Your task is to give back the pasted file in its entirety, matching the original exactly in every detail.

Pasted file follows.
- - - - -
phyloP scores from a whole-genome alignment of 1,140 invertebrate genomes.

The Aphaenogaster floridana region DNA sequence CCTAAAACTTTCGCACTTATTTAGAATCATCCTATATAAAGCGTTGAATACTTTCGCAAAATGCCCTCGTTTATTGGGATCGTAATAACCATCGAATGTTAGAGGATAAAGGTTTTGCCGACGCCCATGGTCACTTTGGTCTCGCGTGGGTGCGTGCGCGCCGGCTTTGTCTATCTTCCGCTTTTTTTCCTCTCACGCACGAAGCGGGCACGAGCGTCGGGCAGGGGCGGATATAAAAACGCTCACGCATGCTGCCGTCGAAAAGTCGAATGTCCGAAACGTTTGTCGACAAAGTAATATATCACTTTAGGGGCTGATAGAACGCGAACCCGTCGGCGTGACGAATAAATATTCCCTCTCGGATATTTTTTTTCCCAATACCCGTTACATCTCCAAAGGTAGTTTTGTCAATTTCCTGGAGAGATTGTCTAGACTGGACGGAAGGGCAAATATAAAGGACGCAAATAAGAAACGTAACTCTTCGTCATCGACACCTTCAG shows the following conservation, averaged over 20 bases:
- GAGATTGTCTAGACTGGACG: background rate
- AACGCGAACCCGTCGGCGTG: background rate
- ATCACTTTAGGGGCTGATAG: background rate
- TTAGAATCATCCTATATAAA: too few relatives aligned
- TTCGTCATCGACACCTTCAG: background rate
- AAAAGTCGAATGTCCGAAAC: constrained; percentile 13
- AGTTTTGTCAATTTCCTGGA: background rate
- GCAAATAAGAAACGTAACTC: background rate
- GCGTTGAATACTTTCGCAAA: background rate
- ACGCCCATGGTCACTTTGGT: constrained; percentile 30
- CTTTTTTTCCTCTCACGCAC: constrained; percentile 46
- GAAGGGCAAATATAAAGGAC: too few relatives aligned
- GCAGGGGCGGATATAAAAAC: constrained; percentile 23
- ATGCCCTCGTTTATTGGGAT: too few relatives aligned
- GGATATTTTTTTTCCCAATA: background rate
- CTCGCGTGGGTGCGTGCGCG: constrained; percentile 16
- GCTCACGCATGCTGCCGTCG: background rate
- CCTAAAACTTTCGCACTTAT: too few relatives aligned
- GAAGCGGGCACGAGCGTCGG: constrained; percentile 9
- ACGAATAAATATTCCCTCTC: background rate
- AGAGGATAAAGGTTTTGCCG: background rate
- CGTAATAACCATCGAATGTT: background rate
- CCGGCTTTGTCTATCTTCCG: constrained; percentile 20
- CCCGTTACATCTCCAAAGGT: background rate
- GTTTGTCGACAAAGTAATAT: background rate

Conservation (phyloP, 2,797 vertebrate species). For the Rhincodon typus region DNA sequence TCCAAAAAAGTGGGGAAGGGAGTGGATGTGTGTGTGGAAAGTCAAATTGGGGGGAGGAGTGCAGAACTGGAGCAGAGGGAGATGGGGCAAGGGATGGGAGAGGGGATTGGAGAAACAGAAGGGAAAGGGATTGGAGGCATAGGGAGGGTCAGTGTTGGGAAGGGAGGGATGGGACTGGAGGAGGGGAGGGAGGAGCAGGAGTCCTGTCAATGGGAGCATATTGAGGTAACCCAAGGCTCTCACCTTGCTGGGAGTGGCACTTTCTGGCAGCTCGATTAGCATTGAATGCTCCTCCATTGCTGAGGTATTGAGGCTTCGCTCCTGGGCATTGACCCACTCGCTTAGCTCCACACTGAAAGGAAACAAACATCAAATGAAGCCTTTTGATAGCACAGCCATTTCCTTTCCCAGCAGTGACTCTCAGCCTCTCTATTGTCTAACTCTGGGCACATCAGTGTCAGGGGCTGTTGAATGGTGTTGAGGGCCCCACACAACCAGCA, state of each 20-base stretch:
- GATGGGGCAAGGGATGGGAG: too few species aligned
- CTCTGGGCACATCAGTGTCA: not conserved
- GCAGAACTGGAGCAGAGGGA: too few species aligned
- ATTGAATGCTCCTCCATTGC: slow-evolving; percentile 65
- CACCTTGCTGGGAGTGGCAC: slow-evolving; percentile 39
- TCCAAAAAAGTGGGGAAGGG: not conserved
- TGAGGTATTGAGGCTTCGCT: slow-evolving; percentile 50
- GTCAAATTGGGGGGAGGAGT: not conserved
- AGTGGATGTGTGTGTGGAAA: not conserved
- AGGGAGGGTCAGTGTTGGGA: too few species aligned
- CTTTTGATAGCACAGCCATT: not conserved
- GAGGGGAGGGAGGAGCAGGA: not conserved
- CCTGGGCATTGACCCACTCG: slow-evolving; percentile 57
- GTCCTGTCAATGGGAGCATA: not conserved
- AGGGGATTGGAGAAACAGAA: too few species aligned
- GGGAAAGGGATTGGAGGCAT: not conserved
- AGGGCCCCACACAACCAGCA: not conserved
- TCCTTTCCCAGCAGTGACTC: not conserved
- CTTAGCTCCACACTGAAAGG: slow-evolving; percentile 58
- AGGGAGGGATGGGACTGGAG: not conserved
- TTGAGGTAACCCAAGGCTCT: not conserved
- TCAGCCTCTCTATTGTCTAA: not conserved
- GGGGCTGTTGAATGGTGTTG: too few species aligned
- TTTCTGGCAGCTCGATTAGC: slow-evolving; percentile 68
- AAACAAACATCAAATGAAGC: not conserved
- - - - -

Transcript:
phyloP scores from a whole-genome alignment of 1,140 invertebrate genomes.

The Aphaenogaster floridana region DNA sequence CCTAAAACTTTCGCACTTATTTAGAATCATCCTATATAAAGCGTTGAATACTTTCGCAAAATGCCCTCGTTTATTGGGATCGTAATAACCATCGAATGTTAGAGGATAAAGGTTTTGCCGACGCCCATGGTCACTTTGGTCTCGCGTGGGTGCGTGCGCGCCGGCTTTGTCTATCTTCCGCTTTTTTTCCTCTCACGCACGAAGCGGGCACGAGCGTCGGGCAGGGGCGGATATAAAAACGCTCACGCATGCTGCCGTCGAAAAGTCGAATGTCCGAAACGTTTGTCGACAAAGTAATATATCACTTTAGGGGCTGATAGAACGCGAACCCGTCGGCGTGACGAATAAATATTCCCTCTCGGATATTTTTTTTCCCAATACCCGTTACATCTCCAAAGGTAGTTTTGTCAATTTCCTGGAGAGATTGTCTAGACTGGACGGAAGGGCAAATATAAAGGACGCAAATAAGAAACGTAACTCTTCGTCATCGACACCTTCAG shows the following conservation, averaged over 20 bases:
- GAGATTGTCTAGACTGGACG: background rate
- AACGCGAACCCGTCGGCGTG: background rate
- ATCACTTTAGGGGCTGATAG: background rate
- TTAGAATCATCCTATATAAA: too few relatives aligned
- TTCGTCATCGACACCTTCAG: background rate
- AAAAGTCGAATGTCCGAAAC: constrained; percentile 13
- AGTTTTGTCAATTTCCTGGA: background rate
- GCAAATAAGAAACGTAACTC: background rate
- GCGTTGAATACTTTCGCAAA: background rate
- ACGCCCATGGTCACTTTGGT: constrained; percentile 30
- CTTTTTTTCCTCTCACGCAC: constrained; percentile 46
- GAAGGGCAAATATAAAGGAC: too few relatives aligned
- GCAGGGGCGGATATAAAAAC: constrained; percentile 23
- ATGCCCTCGTTTATTGGGAT: too few relatives aligned
- GGATATTTTTTTTCCCAATA: background rate
- CTCGCGTGGGTGCGTGCGCG: constrained; percentile 16
- GCTCACGCATGCTGCCGTCG: background rate
- CCTAAAACTTTCGCACTTAT: too few relatives aligned
- GAAGCGGGCACGAGCGTCGG: constrained; percentile 9
- ACGAATAAATATTCCCTCTC: background rate
- AGAGGATAAAGGTTTTGCCG: background rate
- CGTAATAACCATCGAATGTT: background rate
- CCGGCTTTGTCTATCTTCCG: constrained; percentile 20
- CCCGTTACATCTCCAAAGGT: background rate
- GTTTGTCGACAAAGTAATAT: background rate

Conservation (phyloP, 2,797 vertebrate species). For the Rhincodon typus region DNA sequence TCCAAAAAAGTGGGGAAGGGAGTGGATGTGTGTGTGGAAAGTCAAATTGGGGGGAGGAGTGCAGAACTGGAGCAGAGGGAGATGGGGCAAGGGATGGGAGAGGGGATTGGAGAAACAGAAGGGAAAGGGATTGGAGGCATAGGGAGGGTCAGTGTTGGGAAGGGAGGGATGGGACTGGAGGAGGGGAGGGAGGAGCAGGAGTCCTGTCAATGGGAGCATATTGAGGTAACCCAAGGCTCTCACCTTGCTGGGAGTGGCACTTTCTGGCAGCTCGATTAGCATTGAATGCTCCTCCATTGCTGAGGTATTGAGGCTTCGCTCCTGGGCATTGACCCACTCGCTTAGCTCCACACTGAAAGGAAACAAACATCAAATGAAGCCTTTTGATAGCACAGCCATTTCCTTTCCCAGCAGTGACTCTCAGCCTCTCTATTGTCTAACTCTGGGCACATCAGTGTCAGGGGCTGTTGAATGGTGTTGAGGGCCCCACACAACCAGCA, state of each 20-base stretch:
- GATGGGGCAAGGGATGGGAG: too few species aligned
- CTCTGGGCACATCAGTGTCA: not conserved
- GCAGAACTGGAGCAGAGGGA: too few species aligned
- ATTGAATGCTCCTCCATTGC: slow-evolving; percentile 65
- CACCTTGCTGGGAGTGGCAC: slow-evolving; percentile 39
- TCCAAAAAAGTGGGGAAGGG: not conserved
- TGAGGTATTGAGGCTTCGCT: slow-evolving; percentile 50
- GTCAAATTGGGGGGAGGAGT: not conserved
- AGTGGATGTGTGTGTGGAAA: not conserved
- AGGGAGGGTCAGTGTTGGGA: too few species aligned
- CTTTTGATAGCACAGCCATT: not conserved
- GAGGGGAGGGAGGAGCAGGA: not conserved
- CCTGGGCATTGACCCACTCG: slow-evolving; percentile 57
- GTCCTGTCAATGGGAGCATA: not conserved
- AGGGGATTGGAGAAACAGAA: too few species aligned
- GGGAAAGGGATTGGAGGCAT: not conserved
- AGGGCCCCACACAACCAGCA: not conserved
- TCCTTTCCCAGCAGTGACTC: not conserved
- CTTAGCTCCACACTGAAAGG: slow-evolving; percentile 58
- AGGGAGGGATGGGACTGGAG: not conserved
- TTGAGGTAACCCAAGGCTCT: not conserved
- TCAGCCTCTCTATTGTCTAA: not conserved
- GGGGCTGTTGAATGGTGTTG: too few species aligned
- TTTCTGGCAGCTCGATTAGC: slow-evolving; percentile 68
- AAACAAACATCAAATGAAGC: not conserved